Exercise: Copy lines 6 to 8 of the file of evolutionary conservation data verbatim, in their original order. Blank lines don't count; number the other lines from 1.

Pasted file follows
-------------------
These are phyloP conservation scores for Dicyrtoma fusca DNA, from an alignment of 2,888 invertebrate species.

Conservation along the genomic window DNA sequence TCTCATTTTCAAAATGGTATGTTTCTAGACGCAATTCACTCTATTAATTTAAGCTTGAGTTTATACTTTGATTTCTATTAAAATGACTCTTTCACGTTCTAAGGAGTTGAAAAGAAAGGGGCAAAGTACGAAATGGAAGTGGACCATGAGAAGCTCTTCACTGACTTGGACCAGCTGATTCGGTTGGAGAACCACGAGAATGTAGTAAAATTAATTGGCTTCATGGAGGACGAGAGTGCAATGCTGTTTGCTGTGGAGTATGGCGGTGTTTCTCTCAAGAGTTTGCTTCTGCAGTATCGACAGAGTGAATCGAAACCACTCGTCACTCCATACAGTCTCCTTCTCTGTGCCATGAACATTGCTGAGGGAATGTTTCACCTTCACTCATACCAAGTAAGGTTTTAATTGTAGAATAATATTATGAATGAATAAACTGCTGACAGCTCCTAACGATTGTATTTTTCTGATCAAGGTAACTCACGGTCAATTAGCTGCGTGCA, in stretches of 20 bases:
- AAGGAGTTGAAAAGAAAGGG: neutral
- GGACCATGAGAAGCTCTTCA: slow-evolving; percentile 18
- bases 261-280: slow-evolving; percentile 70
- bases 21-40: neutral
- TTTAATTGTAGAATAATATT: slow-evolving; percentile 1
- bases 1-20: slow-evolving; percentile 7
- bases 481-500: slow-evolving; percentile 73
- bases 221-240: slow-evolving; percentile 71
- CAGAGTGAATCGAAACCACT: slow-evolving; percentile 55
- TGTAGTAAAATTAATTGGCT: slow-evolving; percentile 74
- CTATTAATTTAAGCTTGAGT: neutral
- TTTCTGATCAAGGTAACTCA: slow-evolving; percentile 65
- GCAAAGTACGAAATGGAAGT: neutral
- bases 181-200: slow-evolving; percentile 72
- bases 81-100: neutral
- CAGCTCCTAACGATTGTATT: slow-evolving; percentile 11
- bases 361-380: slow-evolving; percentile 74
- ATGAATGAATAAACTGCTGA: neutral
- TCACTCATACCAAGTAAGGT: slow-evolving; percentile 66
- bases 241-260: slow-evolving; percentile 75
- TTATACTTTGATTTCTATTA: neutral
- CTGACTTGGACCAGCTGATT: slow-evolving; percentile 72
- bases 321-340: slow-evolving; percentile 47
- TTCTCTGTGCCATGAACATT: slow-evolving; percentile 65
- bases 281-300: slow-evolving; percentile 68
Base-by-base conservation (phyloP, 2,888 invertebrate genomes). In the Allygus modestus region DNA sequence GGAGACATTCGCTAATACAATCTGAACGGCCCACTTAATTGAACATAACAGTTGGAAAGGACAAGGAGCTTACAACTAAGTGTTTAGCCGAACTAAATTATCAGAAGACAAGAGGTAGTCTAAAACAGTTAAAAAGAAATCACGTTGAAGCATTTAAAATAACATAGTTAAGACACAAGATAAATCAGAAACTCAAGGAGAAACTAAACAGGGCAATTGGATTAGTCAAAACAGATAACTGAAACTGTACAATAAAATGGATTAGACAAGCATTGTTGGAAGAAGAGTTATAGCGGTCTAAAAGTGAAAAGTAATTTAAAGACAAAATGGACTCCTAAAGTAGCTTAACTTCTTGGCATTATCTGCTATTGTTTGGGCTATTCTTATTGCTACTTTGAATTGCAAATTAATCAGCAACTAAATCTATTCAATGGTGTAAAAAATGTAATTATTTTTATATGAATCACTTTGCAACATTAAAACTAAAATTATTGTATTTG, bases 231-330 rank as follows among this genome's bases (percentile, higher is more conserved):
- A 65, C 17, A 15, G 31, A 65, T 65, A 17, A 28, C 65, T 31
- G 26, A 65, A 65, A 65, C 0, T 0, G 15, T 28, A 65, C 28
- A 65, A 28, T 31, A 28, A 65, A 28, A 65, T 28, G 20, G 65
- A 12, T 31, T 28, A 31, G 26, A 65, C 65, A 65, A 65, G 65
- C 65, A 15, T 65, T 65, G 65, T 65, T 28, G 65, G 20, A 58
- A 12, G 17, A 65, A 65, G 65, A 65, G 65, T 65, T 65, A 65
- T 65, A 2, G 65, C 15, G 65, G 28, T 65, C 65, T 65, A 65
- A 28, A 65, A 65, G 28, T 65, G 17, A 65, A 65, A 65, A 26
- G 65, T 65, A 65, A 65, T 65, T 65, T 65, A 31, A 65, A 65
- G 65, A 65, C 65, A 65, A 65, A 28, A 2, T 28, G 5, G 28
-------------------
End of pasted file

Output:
- bases 21-40: neutral
- TTTAATTGTAGAATAATATT: slow-evolving; percentile 1
- bases 1-20: slow-evolving; percentile 7